A chunk of limestone does not seek the growth of another being. Neither does a turnip. As far as we can tell, minerals and vegetables have no drive to seek the growth and preservation of others. The cocker spaniel, on the other hand, does exhibit this drive. She cares for and protects beings outside her own scope of concern. Humans take this trait to even more sophisticated levels.
If you were asked, “Does a rock have a soul? Does a turnip? A cocker spaniel? A human?”, what would you say?
Mihalyi Csikzentmahalyi, the author of the book Flow, has an opinion on this. “No matter how complex a system is, we judge it as having no soul if all its energies are devoted merely to keeping itself alive and growing. We attribute soul to those entities that use some portion of their energy not only for their own sake but to make contact with other beings and care for them.”
With this thought in mind, one could argue that the cocker spaniel has a bigger soul than the heartless lawyer who devotes all his energies to serving himself.
The bigger the soul – the more it seeks to extend itself to invest in the highest good of another. In short, the soul’s stature is measured by the yardstick of love.
In a very real sense, love is the metric of maturity. Got a soul? How big is it? You can tell by the amount of energy you expend seeking the highest good of others – the drive to seek the growth and preservation of an ever-broadening community. This journey of maturity started when you began to share toys with other toddlers. It continued with your friends as you protected them in the schoolyard. It progressed when you protected a colleague’s reputation at work. Perhaps you’ll get married and have children. That part of the journey will give you millions of opportunities to grow your soul. The journey includes all your dealings with your community, and your entire world.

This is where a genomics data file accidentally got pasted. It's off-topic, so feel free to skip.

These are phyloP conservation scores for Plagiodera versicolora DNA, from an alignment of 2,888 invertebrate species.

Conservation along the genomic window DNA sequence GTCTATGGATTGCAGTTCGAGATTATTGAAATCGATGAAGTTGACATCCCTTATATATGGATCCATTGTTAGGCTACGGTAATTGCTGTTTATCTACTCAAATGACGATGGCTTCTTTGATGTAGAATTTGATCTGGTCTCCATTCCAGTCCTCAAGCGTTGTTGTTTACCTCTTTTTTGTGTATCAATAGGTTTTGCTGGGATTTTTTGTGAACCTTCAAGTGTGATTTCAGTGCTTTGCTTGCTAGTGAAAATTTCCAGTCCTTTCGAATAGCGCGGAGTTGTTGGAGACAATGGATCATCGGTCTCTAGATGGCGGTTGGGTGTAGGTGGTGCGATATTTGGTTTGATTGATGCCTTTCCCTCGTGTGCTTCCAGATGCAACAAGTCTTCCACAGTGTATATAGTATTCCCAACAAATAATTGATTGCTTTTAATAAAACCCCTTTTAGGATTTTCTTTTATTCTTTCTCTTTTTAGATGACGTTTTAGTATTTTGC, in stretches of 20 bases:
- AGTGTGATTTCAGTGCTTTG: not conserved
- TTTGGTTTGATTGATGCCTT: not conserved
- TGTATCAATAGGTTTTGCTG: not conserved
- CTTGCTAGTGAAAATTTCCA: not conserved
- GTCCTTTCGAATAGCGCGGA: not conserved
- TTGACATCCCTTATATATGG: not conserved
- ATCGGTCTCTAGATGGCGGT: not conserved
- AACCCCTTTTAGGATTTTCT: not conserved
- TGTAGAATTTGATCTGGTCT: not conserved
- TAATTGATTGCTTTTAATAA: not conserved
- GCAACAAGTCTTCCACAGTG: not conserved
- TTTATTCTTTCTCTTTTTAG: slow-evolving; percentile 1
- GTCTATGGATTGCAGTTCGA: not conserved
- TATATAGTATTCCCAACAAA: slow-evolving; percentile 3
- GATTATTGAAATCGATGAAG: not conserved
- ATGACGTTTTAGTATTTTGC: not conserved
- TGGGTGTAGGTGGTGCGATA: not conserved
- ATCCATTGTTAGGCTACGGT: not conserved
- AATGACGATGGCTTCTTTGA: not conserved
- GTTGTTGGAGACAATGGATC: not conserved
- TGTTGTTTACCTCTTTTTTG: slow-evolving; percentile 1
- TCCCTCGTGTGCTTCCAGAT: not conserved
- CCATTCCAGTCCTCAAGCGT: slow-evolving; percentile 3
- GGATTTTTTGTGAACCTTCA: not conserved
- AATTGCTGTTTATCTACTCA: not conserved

Here’s my definition for love at this point in my journey: Love is extending yourself to invest in someone’s highest good.
Breaking apart this definition will provide you with a choicepoint many times a day: Will I extend myself? This can mean sacrifice, stress, stretching and pain. To invest. This part requires risk. You take time, energy or money that’s in your hand as a for sure thing and you spend it on someone else in the hopes that good will come out of the investment. In someone’s highest good. This part requires relationship and conversation. A person’s highest good is not tattooed on their forehead. Not only that, most people aren’t crystal clear themselves, about what the highest good is for them. We all have blindspots and are a little bit unaware of what’s best for us. This is a discovery process: seeking to co-explore what someone’s true potential is and how you can help them fulfill it.
Animal, vegetable, mineral – the choice is yours every day.
Co-Founder of Juice Inc, Thought Leader & Author
Co-Founder of Juice Inc.
General Manager and Director of Sales
Posts from the team
Senior Facilitator & Keynote Speaker